A jury has convicted four members of the far-right Oath Keepers group of seditious conspiracy, handing the Justice Department another major victory in its quest to prosecute supporters of then-president Donald Trump who stormed the US Capitol on January 6, 2021.
The verdict marks the end of the second major sedition trial against members of the extremist group, who were among the hundreds who attacked the Capitol in an unsuccessful attempt to prevent Congress from certifying Democrat Joe Biden's victory over Trump, a Republican, in the 2020 presidential election.
The 12-member jury on Monday found Oath Keeper members David Moerschel, Joseph Hackett, Roberto Minuta and Edward Vallejo guilty of seditious conspiracy.
All four were also found guilty of other felony and obstruction charges.
Seditious conspiracy is a rarely prosecuted Civil War-era law that prohibits plotting to overthrow or destroy the government and carries up to 20 years in prison.
A jury found Oath Keepers founder Stewart Rhodes and another Florida-based leader of the group guilty of seditious conspiracy in a separate trial in November.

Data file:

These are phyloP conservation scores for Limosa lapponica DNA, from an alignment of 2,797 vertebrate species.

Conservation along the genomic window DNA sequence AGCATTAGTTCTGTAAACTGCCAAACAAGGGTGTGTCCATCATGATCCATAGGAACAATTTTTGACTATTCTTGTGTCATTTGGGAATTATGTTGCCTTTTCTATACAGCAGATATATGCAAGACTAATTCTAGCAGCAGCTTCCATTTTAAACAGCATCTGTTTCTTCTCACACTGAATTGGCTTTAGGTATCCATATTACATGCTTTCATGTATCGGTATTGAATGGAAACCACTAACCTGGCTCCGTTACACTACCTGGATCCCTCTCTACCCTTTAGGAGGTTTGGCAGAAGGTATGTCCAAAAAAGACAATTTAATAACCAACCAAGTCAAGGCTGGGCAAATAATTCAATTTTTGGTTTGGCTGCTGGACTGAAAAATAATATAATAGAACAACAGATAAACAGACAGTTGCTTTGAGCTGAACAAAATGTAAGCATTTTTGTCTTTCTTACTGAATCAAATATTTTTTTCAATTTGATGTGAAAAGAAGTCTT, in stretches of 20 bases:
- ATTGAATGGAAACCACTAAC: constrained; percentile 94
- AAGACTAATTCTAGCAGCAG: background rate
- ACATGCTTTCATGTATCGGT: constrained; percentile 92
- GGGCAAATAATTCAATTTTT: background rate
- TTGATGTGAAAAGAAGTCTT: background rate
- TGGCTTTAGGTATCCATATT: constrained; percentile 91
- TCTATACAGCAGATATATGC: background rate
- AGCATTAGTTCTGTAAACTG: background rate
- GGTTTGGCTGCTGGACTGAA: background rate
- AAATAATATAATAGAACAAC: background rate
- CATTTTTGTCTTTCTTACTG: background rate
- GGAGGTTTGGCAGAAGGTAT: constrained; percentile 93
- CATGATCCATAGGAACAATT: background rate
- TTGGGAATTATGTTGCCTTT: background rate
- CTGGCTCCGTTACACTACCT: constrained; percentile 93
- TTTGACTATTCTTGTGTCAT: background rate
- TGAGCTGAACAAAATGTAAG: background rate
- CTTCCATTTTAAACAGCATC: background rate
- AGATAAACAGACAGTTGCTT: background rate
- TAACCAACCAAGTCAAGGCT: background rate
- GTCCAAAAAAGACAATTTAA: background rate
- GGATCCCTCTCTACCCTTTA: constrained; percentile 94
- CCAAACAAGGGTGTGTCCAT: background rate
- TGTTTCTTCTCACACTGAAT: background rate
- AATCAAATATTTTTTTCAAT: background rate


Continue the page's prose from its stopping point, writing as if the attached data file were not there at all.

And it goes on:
Three other members were found not guilty of that charge, but all five defendants in that trial were found guilty of obstructing Congress from certifying the election.
Prosecutors have brought criminal charges against more than 950 people following the assault. Four people died during the chaos, and five police officers died of various causes after the attack.
US District Judge Amit Mehta split the Oath Keepers seditious conspiracy case into two separate trials due to space limitations and the risks of COVID-19 contagion.
In both trials, Rhodes' fiery rhetoric and inflammatory statements about "civil war" and "bloody war" took centre stage, with prosecutors saying the other members were inspired to carry out his vision.
A third seditious conspiracy trial against five members of the Proud Boys, another right-wing militant group, is ongoing.
Jurors heard testimony and evidence in the second Oath Keepers case for several weeks.
None of the four defendants played major leadership roles in the organisation, and their lawyers have said there is no evidence they plotted to block the certification of the election.
On the day of the attack, Moerschel, Hackett and Minuta entered the Capitol clad in tactical gear.
Prosecutors said Minuta, who led a group of several Oath Keepers into the Capitol and clashed violently with police, all the while screaming it was "their building".
Vallejo was accused of staying back at a hotel in Northern Virginia, where the Oath Keepers staged a "quick reaction force" that prosecutors said was equipped with firearms ready to be quickly transported into Washington.
"The defendants could not let the election stand," federal prosecutor Louis Manzo said in closing arguments on Wednesday. "They could not let Biden come to power."